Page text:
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From Global Trade Review (GTR) | By Sanne Wass
R3 has trialled a global, blockchain-powered know your customer (KYC) utility together with 39 banks, firms and regulators.
The four-day collaborative trial, which took place in May, saw the completion of more than 300 transactions on an application designed and built by Synechron on R3’s Corda blockchain platform.
It enabled participants, which included the likes of BNP Paribas, Deutsche Bank, ING and Société Générale, to communicate and manage test customer KYC data across the network. The solution works as a “self-sovereign” model, allowing corporate customers to create and control their own identities, including relevant documentation. Banks can request access to the data, whilst customers can approve requests and revoke access. Any updates that are made become automatically visible to banks with permission to access the data.
R3 says in a statement that the trial reduced duplication and costs by eliminating the need for each institution to individually attest to and update KYC records.
A utility like this could be a game-changer for the trade finance industry, where the cost and complexity of compliance with regulation, including KYC requirements, remain a big barrier to the availability of finance. A shared utility could help ease mundane compliance processes that are often duplicated across financial institutions.
While KYC utilities have already being explored by other firms, to date most have had limited success due to low uptake.
But R3 and Synechron believe that the use of blockchain technology will make their solution more appealing to the industry.
“We’ve had increasing demand from our network for blockchain-based KYC solutions as they recognise that blockchain can address many of the challenges facing existing utilities,” Jane Kenyon, project lead at R3, tells GTR.
Tim Coates, US blockchain lead at Synechron, emphasises the fact that the application is decentralised and gives parties control of their own data as key differentiators from existing utilities.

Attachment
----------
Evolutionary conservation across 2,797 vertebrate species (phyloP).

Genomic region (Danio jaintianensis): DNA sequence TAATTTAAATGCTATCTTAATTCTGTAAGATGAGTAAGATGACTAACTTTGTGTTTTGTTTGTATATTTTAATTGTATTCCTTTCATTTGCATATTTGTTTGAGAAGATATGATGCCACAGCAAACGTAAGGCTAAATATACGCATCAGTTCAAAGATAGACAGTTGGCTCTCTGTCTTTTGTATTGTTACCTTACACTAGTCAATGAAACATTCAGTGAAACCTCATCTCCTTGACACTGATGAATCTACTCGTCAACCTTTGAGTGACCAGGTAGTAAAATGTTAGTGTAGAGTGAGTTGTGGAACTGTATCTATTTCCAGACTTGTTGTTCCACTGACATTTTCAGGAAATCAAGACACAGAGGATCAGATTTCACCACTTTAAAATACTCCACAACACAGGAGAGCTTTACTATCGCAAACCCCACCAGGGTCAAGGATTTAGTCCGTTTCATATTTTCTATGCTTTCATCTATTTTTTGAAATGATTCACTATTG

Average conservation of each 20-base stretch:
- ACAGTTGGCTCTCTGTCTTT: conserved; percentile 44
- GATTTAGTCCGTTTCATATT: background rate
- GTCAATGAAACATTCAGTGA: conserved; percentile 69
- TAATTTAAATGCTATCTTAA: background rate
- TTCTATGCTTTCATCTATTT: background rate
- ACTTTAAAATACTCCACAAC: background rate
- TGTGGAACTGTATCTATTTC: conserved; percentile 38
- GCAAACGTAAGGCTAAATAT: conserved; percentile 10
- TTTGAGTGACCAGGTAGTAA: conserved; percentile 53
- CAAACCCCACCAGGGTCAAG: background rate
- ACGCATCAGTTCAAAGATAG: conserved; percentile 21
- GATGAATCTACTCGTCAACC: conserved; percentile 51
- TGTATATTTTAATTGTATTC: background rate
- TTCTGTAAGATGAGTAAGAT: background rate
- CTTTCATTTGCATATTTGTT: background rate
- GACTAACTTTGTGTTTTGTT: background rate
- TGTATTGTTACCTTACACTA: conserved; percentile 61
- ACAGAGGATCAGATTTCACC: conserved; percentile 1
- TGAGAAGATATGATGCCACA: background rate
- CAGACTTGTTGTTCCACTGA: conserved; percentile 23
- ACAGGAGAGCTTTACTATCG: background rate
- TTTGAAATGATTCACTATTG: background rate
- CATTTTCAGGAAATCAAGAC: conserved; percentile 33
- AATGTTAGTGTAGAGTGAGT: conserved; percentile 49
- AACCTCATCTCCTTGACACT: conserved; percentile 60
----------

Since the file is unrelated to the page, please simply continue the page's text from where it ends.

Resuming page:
He adds: “Blockchain’s immutability used as a new verification mechanism, and its peer-to-peer nature enabling greater data privacy are two of the native features that have attracted many in the KYC sector to blockchain.”
While Kenyon could not give details on a specific future timeline, she did say that R3 is working with a number of partners to develop applications on CorDapps to facilitate KYC on Corda, adding: “We are open to working with members who want to take these solutions forward in their institutions.”
The banks and corporates involved in the project include: ABN Amro, ALD Automotive, Alfa Bank, Bank ABC, Bank of Cyprus, BCI, BNP Paribas, China Merchants Bank, Commercial International Bank, CTBC Holding, Deutsche Bank, DNB, Hana Bank, ING, KB Kookmin Bank, Banca Mediolanum, Natixis, National Bank of Egypt, NH Nonghyup Bank, Qiwi, Raiffeisen Bank International, RCI Bank and Services, SBI Bank, Shinhan Bank, Société Générale, US Bank and Woori Bank.
In addition, a number of regulators and central banks took part, including Banco de la República (Colombia’s central bank), Federal Reserve of Boston, Superintendencia Financiera de Colombia and Superintendencia de Banca Seguros y AFP de Peru.
According to Kenyon, a planned feature of the fully developed KYC application would include an observer node that would be assigned to the regulators, giving them visibility on the entire network.
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